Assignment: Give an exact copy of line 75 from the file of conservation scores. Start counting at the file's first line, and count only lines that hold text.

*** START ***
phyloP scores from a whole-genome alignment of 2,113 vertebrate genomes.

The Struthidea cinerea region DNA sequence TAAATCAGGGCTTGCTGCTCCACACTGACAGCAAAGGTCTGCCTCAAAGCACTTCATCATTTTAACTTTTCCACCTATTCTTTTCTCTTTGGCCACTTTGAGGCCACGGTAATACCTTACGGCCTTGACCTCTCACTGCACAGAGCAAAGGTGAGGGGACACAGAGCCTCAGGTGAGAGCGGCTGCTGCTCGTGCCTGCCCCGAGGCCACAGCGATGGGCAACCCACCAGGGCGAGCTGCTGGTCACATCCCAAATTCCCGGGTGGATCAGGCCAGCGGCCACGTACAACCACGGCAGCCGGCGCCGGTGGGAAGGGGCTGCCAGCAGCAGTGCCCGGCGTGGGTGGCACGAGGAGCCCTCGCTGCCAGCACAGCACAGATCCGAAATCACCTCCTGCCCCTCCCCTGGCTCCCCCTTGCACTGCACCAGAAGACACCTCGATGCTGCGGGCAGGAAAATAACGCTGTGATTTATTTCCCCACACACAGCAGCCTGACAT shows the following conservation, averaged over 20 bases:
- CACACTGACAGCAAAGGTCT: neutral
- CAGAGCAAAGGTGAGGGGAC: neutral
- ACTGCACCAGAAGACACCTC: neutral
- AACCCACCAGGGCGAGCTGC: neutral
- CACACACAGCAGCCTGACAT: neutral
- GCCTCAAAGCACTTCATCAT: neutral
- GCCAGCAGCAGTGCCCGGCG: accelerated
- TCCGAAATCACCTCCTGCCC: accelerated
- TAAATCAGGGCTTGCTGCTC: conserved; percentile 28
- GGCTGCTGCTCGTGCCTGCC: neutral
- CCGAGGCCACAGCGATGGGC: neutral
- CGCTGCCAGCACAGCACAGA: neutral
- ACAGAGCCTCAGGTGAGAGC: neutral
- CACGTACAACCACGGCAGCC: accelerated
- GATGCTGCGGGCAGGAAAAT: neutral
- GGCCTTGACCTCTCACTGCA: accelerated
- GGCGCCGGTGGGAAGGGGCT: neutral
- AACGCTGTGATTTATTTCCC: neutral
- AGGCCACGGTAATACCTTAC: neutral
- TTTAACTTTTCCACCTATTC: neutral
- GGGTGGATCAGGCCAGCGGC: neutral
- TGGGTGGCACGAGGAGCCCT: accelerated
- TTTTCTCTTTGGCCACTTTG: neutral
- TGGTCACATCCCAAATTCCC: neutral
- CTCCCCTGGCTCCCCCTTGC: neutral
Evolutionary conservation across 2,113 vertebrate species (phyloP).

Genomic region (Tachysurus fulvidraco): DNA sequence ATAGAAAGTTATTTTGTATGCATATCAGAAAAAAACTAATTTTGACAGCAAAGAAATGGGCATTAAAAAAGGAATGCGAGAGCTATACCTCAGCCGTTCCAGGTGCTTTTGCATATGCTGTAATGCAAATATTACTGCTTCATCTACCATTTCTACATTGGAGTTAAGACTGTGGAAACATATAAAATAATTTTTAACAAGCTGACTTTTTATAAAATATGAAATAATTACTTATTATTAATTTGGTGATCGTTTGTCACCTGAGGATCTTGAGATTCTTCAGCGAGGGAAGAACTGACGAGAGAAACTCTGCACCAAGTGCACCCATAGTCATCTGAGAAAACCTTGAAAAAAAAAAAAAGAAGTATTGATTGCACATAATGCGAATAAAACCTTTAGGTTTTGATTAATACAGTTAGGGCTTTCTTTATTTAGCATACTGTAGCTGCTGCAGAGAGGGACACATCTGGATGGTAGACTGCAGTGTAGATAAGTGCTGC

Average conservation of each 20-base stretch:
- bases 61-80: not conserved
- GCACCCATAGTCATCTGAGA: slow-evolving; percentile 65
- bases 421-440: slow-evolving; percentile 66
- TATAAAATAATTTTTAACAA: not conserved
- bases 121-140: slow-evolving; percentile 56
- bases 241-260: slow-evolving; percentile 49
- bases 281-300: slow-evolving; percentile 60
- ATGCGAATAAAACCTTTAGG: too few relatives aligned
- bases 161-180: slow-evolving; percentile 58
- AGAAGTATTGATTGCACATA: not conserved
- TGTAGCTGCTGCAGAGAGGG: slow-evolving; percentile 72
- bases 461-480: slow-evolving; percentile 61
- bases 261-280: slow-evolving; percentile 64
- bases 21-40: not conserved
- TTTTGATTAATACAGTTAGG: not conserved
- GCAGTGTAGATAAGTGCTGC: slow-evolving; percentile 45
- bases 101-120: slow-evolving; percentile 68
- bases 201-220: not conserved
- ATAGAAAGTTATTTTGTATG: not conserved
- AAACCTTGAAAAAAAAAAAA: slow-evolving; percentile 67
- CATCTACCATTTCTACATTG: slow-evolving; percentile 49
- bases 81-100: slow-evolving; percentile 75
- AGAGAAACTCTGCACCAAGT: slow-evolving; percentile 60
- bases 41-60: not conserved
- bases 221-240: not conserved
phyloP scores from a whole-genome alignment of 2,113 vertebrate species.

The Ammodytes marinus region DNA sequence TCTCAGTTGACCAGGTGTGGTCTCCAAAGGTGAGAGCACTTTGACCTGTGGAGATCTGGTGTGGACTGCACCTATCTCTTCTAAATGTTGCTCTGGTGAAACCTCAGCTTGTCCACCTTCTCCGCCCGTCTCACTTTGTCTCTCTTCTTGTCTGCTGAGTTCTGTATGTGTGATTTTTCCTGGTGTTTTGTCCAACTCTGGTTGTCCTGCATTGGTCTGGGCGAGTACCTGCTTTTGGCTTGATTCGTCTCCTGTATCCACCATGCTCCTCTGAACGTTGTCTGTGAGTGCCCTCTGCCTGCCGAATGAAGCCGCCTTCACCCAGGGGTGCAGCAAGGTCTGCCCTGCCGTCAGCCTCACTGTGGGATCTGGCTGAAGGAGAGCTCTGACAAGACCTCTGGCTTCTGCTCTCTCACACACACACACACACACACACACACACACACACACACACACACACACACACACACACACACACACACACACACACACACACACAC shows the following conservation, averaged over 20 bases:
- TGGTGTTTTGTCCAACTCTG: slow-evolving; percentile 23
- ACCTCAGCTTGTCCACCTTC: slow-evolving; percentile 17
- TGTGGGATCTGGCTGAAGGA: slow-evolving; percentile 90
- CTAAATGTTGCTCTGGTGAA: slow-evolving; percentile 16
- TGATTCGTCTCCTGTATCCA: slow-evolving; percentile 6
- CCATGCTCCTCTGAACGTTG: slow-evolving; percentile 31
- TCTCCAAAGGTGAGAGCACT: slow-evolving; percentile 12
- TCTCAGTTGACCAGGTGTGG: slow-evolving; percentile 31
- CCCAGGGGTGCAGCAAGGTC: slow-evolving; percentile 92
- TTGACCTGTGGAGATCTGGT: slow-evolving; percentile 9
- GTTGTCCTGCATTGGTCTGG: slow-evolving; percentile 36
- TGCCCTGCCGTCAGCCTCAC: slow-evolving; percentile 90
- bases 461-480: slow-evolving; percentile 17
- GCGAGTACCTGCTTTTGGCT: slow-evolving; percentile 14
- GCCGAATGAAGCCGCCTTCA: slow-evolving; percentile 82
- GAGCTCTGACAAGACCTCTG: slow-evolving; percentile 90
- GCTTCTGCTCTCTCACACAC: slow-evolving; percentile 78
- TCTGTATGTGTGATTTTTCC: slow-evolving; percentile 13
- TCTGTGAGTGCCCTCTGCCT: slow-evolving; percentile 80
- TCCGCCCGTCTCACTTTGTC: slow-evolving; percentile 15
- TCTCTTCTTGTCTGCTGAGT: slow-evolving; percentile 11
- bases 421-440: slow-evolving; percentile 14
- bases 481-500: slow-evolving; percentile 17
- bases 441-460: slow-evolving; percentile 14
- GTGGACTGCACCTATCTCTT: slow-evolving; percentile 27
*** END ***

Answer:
- TCTGTATGTGTGATTTTTCC: slow-evolving; percentile 13